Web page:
If You See Purple Paint in the Woods, Better Just Back Away
If you're out camping, hiking, hunting or just out exploring in the woods or rural areas and suddenly you come across something with purple paint on it, police say you need to leave.
In some states, the law is called the "Purple Paint Law". The purple paint is the legal equivalent to a "No Trespassing" sign.
Why doesn't Washington do this?
Across America, the states that have official "Purple Paint Laws" include: Kansas, Arizona, Montana, Indiana, Arkansas, Idaho, Florida, Maine, Louisiana, North Carolina, Missouri, Texas and Illinois.
The reason is simple: landowners, particularly in rural areas, have to continually replace printed signs that often end up being stolen or end up worn out and badly faded by the elements.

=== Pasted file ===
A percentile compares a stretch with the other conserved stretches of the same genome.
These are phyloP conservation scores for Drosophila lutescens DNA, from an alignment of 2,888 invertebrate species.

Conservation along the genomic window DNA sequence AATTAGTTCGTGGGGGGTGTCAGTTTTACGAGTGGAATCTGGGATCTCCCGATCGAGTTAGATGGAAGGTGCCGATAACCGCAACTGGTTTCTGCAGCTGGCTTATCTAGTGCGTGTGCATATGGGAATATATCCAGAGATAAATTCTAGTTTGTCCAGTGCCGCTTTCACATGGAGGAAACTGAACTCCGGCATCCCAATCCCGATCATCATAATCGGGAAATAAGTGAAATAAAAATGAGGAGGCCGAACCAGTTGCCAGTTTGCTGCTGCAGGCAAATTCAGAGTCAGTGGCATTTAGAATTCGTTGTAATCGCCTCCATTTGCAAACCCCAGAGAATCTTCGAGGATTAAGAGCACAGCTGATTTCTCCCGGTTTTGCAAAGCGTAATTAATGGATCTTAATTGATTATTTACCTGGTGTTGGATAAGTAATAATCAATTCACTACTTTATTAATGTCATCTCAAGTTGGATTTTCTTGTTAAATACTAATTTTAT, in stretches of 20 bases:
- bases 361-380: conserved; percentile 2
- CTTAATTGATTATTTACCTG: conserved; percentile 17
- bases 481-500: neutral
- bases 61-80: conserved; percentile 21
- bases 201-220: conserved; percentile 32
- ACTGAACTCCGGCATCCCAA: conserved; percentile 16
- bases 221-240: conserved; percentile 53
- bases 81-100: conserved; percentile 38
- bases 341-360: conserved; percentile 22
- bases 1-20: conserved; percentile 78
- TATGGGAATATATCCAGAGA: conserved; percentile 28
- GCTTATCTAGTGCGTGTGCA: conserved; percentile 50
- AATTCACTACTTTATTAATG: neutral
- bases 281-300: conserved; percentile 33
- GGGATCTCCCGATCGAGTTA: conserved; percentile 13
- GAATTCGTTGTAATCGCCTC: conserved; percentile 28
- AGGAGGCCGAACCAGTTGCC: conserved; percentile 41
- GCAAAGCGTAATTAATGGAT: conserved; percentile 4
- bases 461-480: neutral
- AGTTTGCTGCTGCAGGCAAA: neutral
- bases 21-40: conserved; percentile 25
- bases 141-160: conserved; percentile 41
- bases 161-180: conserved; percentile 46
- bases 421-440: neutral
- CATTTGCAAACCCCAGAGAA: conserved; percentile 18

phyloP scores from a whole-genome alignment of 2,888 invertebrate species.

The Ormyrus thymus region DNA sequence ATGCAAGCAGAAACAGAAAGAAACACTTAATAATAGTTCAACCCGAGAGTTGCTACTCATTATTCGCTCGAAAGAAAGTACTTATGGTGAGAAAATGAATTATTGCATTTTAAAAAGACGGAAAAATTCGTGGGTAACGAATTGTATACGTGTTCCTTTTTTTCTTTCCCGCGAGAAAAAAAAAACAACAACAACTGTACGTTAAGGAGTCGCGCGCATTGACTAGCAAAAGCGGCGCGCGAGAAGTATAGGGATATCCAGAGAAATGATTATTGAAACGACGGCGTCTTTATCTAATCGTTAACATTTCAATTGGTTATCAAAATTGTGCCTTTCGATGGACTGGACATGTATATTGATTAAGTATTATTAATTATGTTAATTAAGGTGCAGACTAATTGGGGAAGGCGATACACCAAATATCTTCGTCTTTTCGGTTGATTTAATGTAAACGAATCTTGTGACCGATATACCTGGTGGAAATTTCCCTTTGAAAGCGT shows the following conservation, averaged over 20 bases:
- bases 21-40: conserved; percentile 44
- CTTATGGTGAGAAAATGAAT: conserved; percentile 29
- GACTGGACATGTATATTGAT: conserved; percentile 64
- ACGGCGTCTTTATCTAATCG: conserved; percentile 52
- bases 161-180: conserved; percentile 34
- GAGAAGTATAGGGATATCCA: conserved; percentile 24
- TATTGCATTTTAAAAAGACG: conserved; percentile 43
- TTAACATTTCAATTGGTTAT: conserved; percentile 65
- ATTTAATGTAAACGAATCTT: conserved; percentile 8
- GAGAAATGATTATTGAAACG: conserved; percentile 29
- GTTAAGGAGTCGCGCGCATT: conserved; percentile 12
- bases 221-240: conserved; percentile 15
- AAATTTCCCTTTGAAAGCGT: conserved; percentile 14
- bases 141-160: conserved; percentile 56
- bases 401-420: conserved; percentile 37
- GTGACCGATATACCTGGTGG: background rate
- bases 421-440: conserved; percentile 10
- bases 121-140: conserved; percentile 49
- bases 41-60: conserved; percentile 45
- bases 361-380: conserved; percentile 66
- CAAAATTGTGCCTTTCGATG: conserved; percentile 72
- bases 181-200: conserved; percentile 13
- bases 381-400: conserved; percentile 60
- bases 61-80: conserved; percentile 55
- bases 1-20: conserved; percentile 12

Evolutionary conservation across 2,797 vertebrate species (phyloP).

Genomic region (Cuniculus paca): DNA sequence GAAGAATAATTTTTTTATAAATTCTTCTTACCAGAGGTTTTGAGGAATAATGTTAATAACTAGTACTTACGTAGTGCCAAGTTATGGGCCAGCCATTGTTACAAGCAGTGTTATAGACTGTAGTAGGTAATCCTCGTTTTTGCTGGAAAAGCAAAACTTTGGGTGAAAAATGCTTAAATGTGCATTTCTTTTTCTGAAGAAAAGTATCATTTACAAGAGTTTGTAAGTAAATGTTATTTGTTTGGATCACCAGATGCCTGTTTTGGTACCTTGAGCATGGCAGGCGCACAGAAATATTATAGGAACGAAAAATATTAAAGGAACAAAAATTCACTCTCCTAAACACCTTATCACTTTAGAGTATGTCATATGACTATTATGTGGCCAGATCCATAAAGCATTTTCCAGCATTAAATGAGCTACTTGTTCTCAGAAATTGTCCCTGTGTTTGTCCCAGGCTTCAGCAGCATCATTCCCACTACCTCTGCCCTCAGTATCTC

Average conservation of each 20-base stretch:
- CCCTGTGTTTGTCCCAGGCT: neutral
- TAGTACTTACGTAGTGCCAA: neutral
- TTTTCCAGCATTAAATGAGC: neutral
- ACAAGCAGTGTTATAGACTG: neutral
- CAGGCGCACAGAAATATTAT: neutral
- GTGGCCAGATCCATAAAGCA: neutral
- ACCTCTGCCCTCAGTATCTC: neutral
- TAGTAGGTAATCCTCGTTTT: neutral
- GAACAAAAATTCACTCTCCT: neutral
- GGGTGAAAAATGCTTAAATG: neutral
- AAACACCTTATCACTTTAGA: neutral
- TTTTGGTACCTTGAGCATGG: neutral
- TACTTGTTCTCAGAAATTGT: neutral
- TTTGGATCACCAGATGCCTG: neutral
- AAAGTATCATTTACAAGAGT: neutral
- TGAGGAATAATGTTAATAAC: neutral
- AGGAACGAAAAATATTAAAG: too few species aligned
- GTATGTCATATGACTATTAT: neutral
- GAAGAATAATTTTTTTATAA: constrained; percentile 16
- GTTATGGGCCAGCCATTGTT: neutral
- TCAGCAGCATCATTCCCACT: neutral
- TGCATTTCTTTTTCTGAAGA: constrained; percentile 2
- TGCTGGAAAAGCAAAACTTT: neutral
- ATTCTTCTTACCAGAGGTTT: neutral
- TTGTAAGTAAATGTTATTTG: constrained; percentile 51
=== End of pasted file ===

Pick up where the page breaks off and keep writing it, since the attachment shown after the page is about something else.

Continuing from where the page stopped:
Purple paint is chosen because it sticks out, and even people who are colorblind can usually see the color purple.
In most states, the law requires that the purple paint should be in vertical lines, no less than eight inches wide and at least three feet above ground.
Shout out to the hunters: Have you ever come across purple paint to mark a property around here?
Despite the fact it's a Husky color, in Cougar country, is this a good idea for us in Washington?